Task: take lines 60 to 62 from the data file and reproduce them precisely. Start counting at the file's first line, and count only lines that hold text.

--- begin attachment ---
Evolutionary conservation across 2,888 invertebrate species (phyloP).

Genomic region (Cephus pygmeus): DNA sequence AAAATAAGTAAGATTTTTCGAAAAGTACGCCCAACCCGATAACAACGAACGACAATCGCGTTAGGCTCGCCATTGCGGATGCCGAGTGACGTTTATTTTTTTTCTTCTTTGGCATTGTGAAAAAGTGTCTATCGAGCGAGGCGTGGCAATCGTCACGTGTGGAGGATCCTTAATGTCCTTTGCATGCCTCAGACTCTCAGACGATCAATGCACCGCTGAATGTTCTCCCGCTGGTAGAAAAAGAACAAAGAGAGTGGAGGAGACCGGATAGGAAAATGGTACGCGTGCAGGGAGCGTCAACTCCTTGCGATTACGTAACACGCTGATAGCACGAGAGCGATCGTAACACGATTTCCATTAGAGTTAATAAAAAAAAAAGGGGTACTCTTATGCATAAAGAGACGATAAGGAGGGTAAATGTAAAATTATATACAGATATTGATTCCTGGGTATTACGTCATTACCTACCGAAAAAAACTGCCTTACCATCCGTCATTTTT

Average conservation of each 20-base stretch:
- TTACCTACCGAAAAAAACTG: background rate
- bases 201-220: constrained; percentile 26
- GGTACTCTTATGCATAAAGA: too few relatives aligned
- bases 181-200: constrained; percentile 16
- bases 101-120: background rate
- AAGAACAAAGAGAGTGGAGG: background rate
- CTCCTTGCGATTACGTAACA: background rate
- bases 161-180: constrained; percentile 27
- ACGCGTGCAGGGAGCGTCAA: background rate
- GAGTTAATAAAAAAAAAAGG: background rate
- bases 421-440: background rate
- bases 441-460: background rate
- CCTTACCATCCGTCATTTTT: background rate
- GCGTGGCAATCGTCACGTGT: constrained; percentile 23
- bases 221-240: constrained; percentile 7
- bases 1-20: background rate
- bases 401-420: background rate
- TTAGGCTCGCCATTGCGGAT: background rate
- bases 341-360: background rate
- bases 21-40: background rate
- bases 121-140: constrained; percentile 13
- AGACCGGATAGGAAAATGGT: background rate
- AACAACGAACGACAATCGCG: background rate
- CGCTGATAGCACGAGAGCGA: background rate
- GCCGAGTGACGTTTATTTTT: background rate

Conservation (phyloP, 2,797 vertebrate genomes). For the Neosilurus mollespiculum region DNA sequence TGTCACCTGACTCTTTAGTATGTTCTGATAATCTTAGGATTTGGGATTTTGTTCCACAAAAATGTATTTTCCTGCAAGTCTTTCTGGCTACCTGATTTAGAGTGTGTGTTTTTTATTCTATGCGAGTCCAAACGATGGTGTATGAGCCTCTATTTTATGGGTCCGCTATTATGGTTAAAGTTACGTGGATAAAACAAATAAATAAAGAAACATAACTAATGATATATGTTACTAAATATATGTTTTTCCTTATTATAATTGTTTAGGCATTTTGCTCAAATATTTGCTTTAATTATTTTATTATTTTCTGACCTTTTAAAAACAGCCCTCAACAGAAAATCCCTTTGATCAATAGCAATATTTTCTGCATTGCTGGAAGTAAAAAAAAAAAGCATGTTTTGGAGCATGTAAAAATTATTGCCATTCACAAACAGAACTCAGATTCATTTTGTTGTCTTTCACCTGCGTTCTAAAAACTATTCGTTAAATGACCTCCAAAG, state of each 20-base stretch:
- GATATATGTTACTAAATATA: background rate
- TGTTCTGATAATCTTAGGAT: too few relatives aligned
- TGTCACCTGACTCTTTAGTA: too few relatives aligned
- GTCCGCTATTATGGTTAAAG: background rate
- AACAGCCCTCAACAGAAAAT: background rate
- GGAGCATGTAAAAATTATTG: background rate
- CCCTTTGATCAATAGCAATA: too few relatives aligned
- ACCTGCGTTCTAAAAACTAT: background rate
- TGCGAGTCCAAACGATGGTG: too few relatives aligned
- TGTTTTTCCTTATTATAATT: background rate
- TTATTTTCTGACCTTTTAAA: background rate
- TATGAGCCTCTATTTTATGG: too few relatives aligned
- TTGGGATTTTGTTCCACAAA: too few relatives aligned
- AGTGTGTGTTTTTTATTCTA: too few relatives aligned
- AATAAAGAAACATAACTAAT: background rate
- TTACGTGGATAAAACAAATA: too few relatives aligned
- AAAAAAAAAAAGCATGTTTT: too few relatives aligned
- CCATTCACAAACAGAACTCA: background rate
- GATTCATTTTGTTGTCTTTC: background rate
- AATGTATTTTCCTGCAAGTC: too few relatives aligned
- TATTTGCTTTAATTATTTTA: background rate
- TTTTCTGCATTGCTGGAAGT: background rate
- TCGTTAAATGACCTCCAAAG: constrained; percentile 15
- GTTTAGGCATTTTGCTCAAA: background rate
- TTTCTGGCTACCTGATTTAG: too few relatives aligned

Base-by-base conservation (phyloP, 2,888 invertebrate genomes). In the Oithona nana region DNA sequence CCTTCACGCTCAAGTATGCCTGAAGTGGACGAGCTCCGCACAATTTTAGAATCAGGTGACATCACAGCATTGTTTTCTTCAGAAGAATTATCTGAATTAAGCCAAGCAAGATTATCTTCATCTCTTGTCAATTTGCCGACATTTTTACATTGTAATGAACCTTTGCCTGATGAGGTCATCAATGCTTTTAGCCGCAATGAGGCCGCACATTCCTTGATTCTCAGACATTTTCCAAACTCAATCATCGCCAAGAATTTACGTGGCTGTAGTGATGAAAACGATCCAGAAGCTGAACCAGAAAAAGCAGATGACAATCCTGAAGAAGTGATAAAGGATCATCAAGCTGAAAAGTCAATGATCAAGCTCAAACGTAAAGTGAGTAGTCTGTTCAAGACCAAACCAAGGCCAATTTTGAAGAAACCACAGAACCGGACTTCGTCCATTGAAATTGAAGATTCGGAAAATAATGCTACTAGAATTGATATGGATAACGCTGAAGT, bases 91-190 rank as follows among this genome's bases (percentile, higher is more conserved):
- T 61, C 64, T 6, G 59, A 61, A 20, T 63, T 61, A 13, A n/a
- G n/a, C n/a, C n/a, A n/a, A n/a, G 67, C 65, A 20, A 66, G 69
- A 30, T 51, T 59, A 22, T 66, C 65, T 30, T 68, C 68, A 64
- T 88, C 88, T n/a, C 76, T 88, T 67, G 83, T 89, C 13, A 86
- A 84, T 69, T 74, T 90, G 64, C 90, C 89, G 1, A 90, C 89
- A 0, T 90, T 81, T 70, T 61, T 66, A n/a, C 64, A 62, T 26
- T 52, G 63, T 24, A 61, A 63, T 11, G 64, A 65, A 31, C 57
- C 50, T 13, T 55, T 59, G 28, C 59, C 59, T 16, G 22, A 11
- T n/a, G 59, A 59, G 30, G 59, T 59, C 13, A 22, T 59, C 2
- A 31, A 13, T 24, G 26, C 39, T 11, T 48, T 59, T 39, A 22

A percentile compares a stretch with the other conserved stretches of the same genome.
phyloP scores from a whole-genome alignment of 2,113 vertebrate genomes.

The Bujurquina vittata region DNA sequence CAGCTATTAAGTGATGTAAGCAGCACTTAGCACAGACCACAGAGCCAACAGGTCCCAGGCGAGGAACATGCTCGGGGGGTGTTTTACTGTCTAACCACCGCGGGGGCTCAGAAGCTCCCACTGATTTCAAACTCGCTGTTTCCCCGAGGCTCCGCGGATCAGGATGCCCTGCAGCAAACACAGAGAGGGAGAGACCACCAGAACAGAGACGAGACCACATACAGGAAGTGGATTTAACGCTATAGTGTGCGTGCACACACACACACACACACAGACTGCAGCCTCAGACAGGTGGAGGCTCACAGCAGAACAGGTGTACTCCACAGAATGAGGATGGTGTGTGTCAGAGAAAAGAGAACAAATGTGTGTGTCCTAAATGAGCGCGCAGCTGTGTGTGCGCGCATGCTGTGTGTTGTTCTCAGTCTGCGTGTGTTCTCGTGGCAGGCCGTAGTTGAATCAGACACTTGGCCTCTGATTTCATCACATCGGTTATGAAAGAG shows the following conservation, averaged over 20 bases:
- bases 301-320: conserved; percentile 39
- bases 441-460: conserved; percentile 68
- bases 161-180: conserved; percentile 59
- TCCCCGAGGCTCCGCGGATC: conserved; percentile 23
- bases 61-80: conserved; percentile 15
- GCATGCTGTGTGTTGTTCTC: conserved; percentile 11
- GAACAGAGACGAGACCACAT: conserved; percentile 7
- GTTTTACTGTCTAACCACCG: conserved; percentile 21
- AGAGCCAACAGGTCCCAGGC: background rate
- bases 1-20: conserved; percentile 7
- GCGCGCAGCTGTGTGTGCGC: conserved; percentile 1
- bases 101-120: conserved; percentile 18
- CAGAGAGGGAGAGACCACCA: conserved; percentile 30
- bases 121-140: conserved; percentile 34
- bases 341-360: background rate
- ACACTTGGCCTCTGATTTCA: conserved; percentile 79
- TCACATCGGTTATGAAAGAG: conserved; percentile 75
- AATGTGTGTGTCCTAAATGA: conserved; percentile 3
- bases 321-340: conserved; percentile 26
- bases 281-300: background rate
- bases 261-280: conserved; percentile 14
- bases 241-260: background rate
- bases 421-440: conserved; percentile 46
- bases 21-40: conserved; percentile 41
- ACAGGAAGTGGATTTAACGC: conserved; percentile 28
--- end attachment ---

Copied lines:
- A 84, T 69, T 74, T 90, G 64, C 90, C 89, G 1, A 90, C 89
- A 0, T 90, T 81, T 70, T 61, T 66, A n/a, C 64, A 62, T 26
- T 52, G 63, T 24, A 61, A 63, T 11, G 64, A 65, A 31, C 57